Novel Burst Valve Technology For Capillary Flow Diagnostic Devices
Available for Collaboration and Funding
US Utility Patent Pending (Not Yet Published)
At A Glance
Researchers at Colorado State University have developed new flow control methods for valving in capillary microfluidic devices utilizing a novel burst valve technology that can stop and start flow. The approach has broad utility in a number of low-cost microfluidic devices where controlling flow is currently not available.
With the need for reliable and efficient COVID-19 point-of-care (POC) diagnostic devices, the burst valve technology developed here has the potential to significantly increase the availability of COVID-19 tests, with quick and accurate results.
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Controlling fluid flow is a fundamental necessity for microfluidic devices. In traditional devices, this is done via mechanical valves and pumps. Mechanical valves and pumps not only increase the overall cost of these devices, but also the complexity.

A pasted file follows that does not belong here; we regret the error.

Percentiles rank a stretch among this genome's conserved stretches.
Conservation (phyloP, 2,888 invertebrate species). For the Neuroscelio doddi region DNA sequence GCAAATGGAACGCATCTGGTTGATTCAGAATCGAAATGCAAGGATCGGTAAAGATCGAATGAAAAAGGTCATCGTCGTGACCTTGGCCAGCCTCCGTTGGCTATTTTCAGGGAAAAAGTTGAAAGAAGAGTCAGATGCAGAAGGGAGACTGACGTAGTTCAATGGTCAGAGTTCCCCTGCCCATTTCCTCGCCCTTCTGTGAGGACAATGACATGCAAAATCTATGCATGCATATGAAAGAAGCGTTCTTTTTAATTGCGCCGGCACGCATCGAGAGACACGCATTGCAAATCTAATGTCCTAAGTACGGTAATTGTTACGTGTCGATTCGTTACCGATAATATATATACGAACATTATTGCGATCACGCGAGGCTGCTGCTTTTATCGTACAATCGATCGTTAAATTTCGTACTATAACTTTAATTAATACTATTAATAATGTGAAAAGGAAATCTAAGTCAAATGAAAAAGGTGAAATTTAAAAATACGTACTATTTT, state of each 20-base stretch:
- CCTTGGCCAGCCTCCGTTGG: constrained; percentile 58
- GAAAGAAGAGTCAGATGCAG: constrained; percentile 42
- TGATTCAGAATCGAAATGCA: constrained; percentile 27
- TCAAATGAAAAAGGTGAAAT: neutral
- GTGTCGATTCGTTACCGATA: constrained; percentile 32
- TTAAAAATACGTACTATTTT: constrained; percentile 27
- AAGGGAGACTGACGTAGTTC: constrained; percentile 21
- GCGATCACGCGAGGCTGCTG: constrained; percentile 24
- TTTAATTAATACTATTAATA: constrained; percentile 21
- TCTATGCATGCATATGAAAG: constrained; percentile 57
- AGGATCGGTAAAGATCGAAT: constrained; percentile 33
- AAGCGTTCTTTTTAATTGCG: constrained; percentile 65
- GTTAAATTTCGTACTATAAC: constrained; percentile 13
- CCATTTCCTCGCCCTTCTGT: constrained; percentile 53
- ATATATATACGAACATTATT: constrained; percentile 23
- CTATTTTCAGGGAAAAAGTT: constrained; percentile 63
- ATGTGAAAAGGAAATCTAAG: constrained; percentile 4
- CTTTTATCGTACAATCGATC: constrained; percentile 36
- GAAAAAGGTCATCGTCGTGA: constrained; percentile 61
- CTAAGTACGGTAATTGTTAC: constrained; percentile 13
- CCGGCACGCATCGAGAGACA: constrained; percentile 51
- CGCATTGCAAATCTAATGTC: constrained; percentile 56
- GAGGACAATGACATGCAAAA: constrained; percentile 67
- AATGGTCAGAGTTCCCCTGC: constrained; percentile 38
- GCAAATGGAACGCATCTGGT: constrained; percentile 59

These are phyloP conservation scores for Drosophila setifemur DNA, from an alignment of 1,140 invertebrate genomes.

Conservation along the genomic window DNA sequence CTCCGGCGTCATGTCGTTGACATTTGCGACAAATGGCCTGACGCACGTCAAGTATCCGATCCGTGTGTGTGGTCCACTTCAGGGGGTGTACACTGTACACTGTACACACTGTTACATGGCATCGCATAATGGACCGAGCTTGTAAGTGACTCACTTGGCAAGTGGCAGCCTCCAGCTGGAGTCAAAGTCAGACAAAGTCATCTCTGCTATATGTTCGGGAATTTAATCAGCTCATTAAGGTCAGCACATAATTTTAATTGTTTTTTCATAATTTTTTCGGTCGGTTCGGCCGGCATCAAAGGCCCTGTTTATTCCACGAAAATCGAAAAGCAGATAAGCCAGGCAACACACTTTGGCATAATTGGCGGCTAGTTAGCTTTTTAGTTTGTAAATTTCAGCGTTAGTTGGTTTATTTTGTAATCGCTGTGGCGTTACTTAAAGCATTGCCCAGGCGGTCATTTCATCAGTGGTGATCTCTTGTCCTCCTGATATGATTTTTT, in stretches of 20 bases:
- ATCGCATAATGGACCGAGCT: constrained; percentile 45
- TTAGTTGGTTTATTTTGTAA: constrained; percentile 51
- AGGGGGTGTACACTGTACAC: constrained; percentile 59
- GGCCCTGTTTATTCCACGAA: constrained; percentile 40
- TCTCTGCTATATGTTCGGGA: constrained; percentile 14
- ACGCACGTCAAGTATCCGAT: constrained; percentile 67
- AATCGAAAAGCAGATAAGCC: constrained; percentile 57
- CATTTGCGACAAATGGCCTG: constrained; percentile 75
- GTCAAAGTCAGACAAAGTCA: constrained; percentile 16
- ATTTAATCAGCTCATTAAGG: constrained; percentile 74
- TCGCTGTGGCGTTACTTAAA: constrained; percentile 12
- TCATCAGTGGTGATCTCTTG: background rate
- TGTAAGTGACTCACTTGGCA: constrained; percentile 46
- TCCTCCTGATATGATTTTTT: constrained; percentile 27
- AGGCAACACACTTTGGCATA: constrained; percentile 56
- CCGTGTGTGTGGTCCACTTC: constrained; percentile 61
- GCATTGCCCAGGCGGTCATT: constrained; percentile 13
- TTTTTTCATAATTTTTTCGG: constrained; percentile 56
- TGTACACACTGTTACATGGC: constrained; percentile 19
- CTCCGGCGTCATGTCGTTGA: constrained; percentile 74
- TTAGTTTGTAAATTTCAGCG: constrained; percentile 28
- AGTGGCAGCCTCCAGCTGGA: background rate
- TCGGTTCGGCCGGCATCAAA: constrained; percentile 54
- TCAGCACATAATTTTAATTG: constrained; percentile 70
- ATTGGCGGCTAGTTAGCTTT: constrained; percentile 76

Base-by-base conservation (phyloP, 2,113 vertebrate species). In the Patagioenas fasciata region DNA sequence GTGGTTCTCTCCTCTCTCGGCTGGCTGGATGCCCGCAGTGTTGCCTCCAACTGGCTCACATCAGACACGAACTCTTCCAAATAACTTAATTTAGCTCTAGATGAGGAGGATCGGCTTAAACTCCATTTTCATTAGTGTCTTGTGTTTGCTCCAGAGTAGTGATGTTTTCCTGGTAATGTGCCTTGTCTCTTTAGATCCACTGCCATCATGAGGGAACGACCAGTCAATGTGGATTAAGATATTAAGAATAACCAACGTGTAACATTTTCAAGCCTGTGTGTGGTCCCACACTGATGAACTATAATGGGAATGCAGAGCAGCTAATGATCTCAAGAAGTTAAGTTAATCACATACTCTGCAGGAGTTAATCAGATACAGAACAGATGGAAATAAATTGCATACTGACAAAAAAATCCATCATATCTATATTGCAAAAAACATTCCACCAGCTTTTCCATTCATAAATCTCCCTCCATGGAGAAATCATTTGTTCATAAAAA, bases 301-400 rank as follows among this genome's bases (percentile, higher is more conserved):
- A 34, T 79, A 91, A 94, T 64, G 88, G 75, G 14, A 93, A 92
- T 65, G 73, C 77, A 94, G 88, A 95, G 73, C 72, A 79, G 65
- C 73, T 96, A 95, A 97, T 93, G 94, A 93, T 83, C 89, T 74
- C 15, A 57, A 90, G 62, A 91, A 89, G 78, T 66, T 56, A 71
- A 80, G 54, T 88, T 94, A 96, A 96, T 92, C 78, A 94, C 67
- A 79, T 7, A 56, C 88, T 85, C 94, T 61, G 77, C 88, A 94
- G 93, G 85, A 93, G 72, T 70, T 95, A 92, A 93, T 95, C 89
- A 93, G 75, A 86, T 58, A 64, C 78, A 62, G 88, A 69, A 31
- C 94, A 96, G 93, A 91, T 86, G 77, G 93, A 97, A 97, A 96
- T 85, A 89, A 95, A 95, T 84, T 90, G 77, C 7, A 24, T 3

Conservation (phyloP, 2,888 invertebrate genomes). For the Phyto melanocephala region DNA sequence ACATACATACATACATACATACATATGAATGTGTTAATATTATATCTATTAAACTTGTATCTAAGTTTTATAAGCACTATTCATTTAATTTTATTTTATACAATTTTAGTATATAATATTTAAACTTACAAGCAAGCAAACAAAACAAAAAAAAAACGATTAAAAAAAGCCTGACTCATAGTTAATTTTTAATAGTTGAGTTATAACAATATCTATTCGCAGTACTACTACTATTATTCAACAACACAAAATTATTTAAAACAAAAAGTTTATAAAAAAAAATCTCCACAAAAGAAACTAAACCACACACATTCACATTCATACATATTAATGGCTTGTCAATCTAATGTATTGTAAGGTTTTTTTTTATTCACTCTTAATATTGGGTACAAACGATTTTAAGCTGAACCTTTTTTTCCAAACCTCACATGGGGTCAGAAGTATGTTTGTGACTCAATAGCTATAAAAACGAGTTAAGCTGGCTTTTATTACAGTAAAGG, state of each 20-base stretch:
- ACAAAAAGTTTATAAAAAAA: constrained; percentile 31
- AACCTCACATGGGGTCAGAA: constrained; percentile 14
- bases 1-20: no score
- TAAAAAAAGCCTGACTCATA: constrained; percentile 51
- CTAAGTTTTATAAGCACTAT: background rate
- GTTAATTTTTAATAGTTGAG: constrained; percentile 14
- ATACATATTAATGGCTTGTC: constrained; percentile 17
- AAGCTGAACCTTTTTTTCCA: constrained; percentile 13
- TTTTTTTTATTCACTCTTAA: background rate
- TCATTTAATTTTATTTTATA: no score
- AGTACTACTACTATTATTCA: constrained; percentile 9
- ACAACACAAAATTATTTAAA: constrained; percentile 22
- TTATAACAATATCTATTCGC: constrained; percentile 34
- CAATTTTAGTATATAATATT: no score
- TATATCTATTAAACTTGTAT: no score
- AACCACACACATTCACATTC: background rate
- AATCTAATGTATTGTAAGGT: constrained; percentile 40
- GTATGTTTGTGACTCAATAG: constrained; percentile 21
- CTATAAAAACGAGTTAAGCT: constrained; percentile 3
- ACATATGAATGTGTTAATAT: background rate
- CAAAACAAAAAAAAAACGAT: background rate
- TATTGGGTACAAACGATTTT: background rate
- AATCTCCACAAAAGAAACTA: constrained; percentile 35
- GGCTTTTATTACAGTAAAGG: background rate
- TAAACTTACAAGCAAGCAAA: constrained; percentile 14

Capillary-driven microfluidic devices are of significant interest for on-site analysis because they do not require external pumps and can be made from inexpensive materials. Among the capillary-driven devices, those made from paper and polyester film are among the most common and have been used in a wide array of applications. However, since capillary forces are the only driving force, flow is difficult to control, and passive flow control methods such as changing the geometry must be used to realize various analytical functions.
- Sensitive and accurate control of flow through channels
- Inexpensive and less complex to implement than typical mechanical valves
- Burst valves have the potential to replace all mechanical valves and associated hardware in every capillary flow diagnostic and lateral flow immunoassay devices
- Diagnostic devices
- POC diagnostics
- Sensors utilizing capillary-driven devices
Jang, Ilhoon, et al. “Flow Control in a Laminate Capillary-Driven Microfluidic Device.” Analyst, The Royal Society of Chemistry, 13 Jan. 2021, pubs.rsc.org/en/Content/ArticleLanding/2021/AN/D0AN02279A#!divAbstract.
Last updated: January 2021